Administering the Contract
The primary consideration for the owner in administering the contract is to provide timely responses to the shipyard. This applies to any owner furnished materials called for in the contract and answers to interrogatories of any type. The contract should contain realistic turn-around times for technical inquiries, change requests, inspections, etc. The turn-around time should work both ways, but the owner should seek to fix a response time period that he will be comfortable in meeting. If the owner is supplying the engineering or other support through contractors independently under contract to the owner or owner designated subcontractors, the same response time period must also be imposed on such contractors and/or subcontractors. If the owner, his other contractors, or his designated subcontractors fail to meet a contractual obligation to provide materials or information in a timely manner, the owner immediately opens himself to charges of adversely impacting contract performance.
Closely following the importance of timely response is the necessity for structured approval procedures which provide for the maintenance of concise and fully traceable documentation by date and specific individual for all requests and approvals. This documentation is essential in change negotiation and in countering contract claims should they arise. To a large extent, this documentation requirement can be included as a requirement of the shipyard by so stating in the contract, but some records must be maintained independently by the owner.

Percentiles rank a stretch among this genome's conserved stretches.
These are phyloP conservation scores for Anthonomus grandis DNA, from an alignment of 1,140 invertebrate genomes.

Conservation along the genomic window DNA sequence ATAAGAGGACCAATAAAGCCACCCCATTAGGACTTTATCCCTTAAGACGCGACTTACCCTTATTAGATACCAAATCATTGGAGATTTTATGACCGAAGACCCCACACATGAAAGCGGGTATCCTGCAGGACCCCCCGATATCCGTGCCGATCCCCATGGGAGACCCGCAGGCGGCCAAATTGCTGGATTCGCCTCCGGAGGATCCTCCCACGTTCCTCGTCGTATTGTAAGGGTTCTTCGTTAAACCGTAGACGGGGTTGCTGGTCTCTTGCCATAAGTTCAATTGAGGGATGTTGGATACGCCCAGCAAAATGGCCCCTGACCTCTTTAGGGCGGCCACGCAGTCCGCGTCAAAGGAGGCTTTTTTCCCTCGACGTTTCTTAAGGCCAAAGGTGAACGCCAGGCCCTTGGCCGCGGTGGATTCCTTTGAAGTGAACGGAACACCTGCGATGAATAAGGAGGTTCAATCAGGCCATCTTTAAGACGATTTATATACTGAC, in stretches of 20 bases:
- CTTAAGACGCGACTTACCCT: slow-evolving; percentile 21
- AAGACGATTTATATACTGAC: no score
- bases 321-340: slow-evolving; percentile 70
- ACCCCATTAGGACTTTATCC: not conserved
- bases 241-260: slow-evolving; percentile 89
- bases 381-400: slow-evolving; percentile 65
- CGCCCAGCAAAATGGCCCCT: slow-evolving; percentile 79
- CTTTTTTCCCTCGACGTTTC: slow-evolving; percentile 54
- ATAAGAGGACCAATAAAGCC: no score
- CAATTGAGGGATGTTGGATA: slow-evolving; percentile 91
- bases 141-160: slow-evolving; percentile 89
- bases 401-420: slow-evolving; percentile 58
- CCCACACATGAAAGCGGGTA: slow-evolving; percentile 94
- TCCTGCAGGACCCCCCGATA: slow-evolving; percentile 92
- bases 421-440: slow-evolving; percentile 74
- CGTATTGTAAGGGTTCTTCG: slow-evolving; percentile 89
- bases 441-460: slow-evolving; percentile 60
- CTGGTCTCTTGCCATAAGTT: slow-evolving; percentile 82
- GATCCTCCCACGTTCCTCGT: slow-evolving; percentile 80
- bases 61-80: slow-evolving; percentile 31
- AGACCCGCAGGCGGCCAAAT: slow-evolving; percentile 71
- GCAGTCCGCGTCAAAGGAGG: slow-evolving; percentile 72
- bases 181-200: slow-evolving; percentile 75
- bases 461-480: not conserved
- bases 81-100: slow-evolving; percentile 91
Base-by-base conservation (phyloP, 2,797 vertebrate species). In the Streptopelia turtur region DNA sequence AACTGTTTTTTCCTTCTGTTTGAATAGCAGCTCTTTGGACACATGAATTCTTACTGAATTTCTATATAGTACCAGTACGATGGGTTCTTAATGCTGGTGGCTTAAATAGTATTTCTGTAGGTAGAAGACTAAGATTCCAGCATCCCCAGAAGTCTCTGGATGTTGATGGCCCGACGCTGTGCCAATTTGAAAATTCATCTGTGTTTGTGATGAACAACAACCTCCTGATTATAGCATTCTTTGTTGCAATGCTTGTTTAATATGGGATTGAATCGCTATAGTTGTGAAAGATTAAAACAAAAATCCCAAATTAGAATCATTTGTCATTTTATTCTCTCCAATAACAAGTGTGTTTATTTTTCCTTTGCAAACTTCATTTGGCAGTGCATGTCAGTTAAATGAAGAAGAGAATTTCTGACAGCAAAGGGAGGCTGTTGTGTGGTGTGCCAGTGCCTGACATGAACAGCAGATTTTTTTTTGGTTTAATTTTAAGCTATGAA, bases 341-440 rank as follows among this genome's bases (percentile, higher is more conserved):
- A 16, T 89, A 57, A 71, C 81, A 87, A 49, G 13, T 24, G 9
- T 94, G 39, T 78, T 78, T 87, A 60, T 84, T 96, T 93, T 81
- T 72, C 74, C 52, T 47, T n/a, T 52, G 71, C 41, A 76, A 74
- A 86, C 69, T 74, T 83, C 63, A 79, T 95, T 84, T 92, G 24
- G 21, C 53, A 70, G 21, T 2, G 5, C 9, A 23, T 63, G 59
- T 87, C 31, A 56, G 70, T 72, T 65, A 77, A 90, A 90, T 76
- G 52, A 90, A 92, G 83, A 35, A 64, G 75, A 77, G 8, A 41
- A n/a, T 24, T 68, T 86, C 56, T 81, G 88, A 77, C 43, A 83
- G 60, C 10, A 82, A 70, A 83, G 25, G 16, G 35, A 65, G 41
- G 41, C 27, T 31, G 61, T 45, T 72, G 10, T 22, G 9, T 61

By carefully selecting the shipyard, structuring the contract to avoid conflicts, instituting a rigorous progress monitoring system, and developing strict procedures to assure timely approvals and their documentation, the owner will greatly improve his chances of being able to settle changes and disputes with the shipyard in an equitable manner. This should always be the first line of claims defense -- avoid claims whenever possible.
Should an owner be unfortunate enough to have a contract claim arise as the result of an inability of the parties to negotiate an agreement on a critical subject, contract provisions usually determine whether that dispute will be settled by arbitration or the courts. Either way, it is frequently an expensive and time consuming effort during a time when the owner wants to concentrate its efforts on the efficient completion and utilization of its new or refurbished vessel.
The details of the shipyard’s claim would determine the approach needed by the owner to counter the claim’s allegations. Usually this would require an independent analysis of project data to at least the depth utilized by the shipyard. Such an analysis would either verify the shipyard’s allegations, conclusions, and impact assessment or provide the buyer with its own impact pricing for negotiations or for presentation in arbitration or court proceedings. Whatever course any claims defense might pursue, its success would be greatly enhanced by the structured interface and data collection detailed in the paragraphs above.
Contralytics Can Help
Contralytics has a wide range of ship construction and repair expertise. The company's specialty, as its name implies, is contract analysis, from the initial structuring of contracts to all forms of dispute resolution. Our personnel have a broad range of hands-on expertise that makes us confident we can assist you in all contract dispute related areas of development, management, and completion of your construction, overhaul, and repair contracts.